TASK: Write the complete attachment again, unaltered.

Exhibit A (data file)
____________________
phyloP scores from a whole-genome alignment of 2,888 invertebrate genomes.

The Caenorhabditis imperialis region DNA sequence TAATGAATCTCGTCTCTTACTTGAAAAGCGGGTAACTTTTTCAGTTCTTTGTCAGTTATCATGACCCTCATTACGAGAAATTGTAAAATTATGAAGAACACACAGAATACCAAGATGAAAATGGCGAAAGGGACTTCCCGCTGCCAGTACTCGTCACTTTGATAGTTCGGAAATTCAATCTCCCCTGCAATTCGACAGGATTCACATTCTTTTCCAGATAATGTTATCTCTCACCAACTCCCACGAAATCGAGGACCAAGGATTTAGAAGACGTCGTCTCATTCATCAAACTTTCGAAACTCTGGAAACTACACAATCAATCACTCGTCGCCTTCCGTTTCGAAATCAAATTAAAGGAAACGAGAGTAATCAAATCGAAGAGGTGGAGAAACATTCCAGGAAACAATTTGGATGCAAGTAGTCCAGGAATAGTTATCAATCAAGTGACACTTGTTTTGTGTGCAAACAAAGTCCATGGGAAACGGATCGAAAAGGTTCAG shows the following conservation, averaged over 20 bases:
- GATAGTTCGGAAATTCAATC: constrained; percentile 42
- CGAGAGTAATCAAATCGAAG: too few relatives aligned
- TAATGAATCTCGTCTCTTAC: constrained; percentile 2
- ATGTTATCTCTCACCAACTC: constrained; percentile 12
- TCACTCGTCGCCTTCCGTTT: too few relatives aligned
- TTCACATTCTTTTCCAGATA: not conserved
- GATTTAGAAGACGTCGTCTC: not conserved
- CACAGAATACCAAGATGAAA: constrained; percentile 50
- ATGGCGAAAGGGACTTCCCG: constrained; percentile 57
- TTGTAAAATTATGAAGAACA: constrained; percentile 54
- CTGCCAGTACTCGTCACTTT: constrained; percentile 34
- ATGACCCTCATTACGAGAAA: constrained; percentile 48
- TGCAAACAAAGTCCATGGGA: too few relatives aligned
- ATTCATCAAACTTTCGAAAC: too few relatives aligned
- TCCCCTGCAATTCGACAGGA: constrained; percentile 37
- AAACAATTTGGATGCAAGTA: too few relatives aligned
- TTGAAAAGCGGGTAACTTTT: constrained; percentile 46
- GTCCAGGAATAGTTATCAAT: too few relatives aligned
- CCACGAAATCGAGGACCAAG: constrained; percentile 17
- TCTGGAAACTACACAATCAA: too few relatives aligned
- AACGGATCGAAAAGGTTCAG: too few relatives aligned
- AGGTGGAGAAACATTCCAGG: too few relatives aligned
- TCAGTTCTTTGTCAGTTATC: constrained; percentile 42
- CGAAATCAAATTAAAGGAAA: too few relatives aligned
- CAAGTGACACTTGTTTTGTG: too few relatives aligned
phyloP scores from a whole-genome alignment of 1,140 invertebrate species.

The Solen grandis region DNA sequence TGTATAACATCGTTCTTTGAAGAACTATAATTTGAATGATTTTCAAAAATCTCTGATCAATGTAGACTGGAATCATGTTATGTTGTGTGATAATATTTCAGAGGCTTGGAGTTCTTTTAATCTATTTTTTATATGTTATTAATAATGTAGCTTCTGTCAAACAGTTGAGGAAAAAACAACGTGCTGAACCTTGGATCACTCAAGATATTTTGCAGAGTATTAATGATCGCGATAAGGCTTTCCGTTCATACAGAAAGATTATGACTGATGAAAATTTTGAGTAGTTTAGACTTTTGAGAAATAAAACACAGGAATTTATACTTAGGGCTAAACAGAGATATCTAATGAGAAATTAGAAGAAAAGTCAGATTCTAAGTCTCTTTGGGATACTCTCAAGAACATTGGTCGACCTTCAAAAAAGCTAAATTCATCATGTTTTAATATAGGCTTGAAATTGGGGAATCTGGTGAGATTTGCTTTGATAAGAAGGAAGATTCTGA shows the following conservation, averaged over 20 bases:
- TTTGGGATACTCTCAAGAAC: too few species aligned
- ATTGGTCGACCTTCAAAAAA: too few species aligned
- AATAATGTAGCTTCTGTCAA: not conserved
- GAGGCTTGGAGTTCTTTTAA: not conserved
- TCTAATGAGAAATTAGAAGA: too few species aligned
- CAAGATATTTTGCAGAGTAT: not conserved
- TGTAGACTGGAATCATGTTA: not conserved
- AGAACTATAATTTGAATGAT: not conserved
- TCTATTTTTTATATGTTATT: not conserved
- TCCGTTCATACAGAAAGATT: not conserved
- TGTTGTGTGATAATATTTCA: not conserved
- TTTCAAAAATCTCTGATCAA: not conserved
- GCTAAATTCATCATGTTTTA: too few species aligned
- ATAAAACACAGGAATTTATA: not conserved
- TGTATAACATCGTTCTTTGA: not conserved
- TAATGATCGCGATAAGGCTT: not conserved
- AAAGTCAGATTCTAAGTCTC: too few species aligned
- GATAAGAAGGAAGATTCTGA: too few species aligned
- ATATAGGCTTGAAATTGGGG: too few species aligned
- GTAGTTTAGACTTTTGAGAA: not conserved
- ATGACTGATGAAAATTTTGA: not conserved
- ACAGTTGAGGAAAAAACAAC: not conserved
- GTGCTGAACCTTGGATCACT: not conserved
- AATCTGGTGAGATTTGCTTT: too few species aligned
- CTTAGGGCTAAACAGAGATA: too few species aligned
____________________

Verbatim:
phyloP scores from a whole-genome alignment of 2,888 invertebrate genomes.

The Caenorhabditis imperialis region DNA sequence TAATGAATCTCGTCTCTTACTTGAAAAGCGGGTAACTTTTTCAGTTCTTTGTCAGTTATCATGACCCTCATTACGAGAAATTGTAAAATTATGAAGAACACACAGAATACCAAGATGAAAATGGCGAAAGGGACTTCCCGCTGCCAGTACTCGTCACTTTGATAGTTCGGAAATTCAATCTCCCCTGCAATTCGACAGGATTCACATTCTTTTCCAGATAATGTTATCTCTCACCAACTCCCACGAAATCGAGGACCAAGGATTTAGAAGACGTCGTCTCATTCATCAAACTTTCGAAACTCTGGAAACTACACAATCAATCACTCGTCGCCTTCCGTTTCGAAATCAAATTAAAGGAAACGAGAGTAATCAAATCGAAGAGGTGGAGAAACATTCCAGGAAACAATTTGGATGCAAGTAGTCCAGGAATAGTTATCAATCAAGTGACACTTGTTTTGTGTGCAAACAAAGTCCATGGGAAACGGATCGAAAAGGTTCAG shows the following conservation, averaged over 20 bases:
- GATAGTTCGGAAATTCAATC: constrained; percentile 42
- CGAGAGTAATCAAATCGAAG: too few relatives aligned
- TAATGAATCTCGTCTCTTAC: constrained; percentile 2
- ATGTTATCTCTCACCAACTC: constrained; percentile 12
- TCACTCGTCGCCTTCCGTTT: too few relatives aligned
- TTCACATTCTTTTCCAGATA: not conserved
- GATTTAGAAGACGTCGTCTC: not conserved
- CACAGAATACCAAGATGAAA: constrained; percentile 50
- ATGGCGAAAGGGACTTCCCG: constrained; percentile 57
- TTGTAAAATTATGAAGAACA: constrained; percentile 54
- CTGCCAGTACTCGTCACTTT: constrained; percentile 34
- ATGACCCTCATTACGAGAAA: constrained; percentile 48
- TGCAAACAAAGTCCATGGGA: too few relatives aligned
- ATTCATCAAACTTTCGAAAC: too few relatives aligned
- TCCCCTGCAATTCGACAGGA: constrained; percentile 37
- AAACAATTTGGATGCAAGTA: too few relatives aligned
- TTGAAAAGCGGGTAACTTTT: constrained; percentile 46
- GTCCAGGAATAGTTATCAAT: too few relatives aligned
- CCACGAAATCGAGGACCAAG: constrained; percentile 17
- TCTGGAAACTACACAATCAA: too few relatives aligned
- AACGGATCGAAAAGGTTCAG: too few relatives aligned
- AGGTGGAGAAACATTCCAGG: too few relatives aligned
- TCAGTTCTTTGTCAGTTATC: constrained; percentile 42
- CGAAATCAAATTAAAGGAAA: too few relatives aligned
- CAAGTGACACTTGTTTTGTG: too few relatives aligned
phyloP scores from a whole-genome alignment of 1,140 invertebrate species.

The Solen grandis region DNA sequence TGTATAACATCGTTCTTTGAAGAACTATAATTTGAATGATTTTCAAAAATCTCTGATCAATGTAGACTGGAATCATGTTATGTTGTGTGATAATATTTCAGAGGCTTGGAGTTCTTTTAATCTATTTTTTATATGTTATTAATAATGTAGCTTCTGTCAAACAGTTGAGGAAAAAACAACGTGCTGAACCTTGGATCACTCAAGATATTTTGCAGAGTATTAATGATCGCGATAAGGCTTTCCGTTCATACAGAAAGATTATGACTGATGAAAATTTTGAGTAGTTTAGACTTTTGAGAAATAAAACACAGGAATTTATACTTAGGGCTAAACAGAGATATCTAATGAGAAATTAGAAGAAAAGTCAGATTCTAAGTCTCTTTGGGATACTCTCAAGAACATTGGTCGACCTTCAAAAAAGCTAAATTCATCATGTTTTAATATAGGCTTGAAATTGGGGAATCTGGTGAGATTTGCTTTGATAAGAAGGAAGATTCTGA shows the following conservation, averaged over 20 bases:
- TTTGGGATACTCTCAAGAAC: too few species aligned
- ATTGGTCGACCTTCAAAAAA: too few species aligned
- AATAATGTAGCTTCTGTCAA: not conserved
- GAGGCTTGGAGTTCTTTTAA: not conserved
- TCTAATGAGAAATTAGAAGA: too few species aligned
- CAAGATATTTTGCAGAGTAT: not conserved
- TGTAGACTGGAATCATGTTA: not conserved
- AGAACTATAATTTGAATGAT: not conserved
- TCTATTTTTTATATGTTATT: not conserved
- TCCGTTCATACAGAAAGATT: not conserved
- TGTTGTGTGATAATATTTCA: not conserved
- TTTCAAAAATCTCTGATCAA: not conserved
- GCTAAATTCATCATGTTTTA: too few species aligned
- ATAAAACACAGGAATTTATA: not conserved
- TGTATAACATCGTTCTTTGA: not conserved
- TAATGATCGCGATAAGGCTT: not conserved
- AAAGTCAGATTCTAAGTCTC: too few species aligned
- GATAAGAAGGAAGATTCTGA: too few species aligned
- ATATAGGCTTGAAATTGGGG: too few species aligned
- GTAGTTTAGACTTTTGAGAA: not conserved
- ATGACTGATGAAAATTTTGA: not conserved
- ACAGTTGAGGAAAAAACAAC: not conserved
- GTGCTGAACCTTGGATCACT: not conserved
- AATCTGGTGAGATTTGCTTT: too few species aligned
- CTTAGGGCTAAACAGAGATA: too few species aligned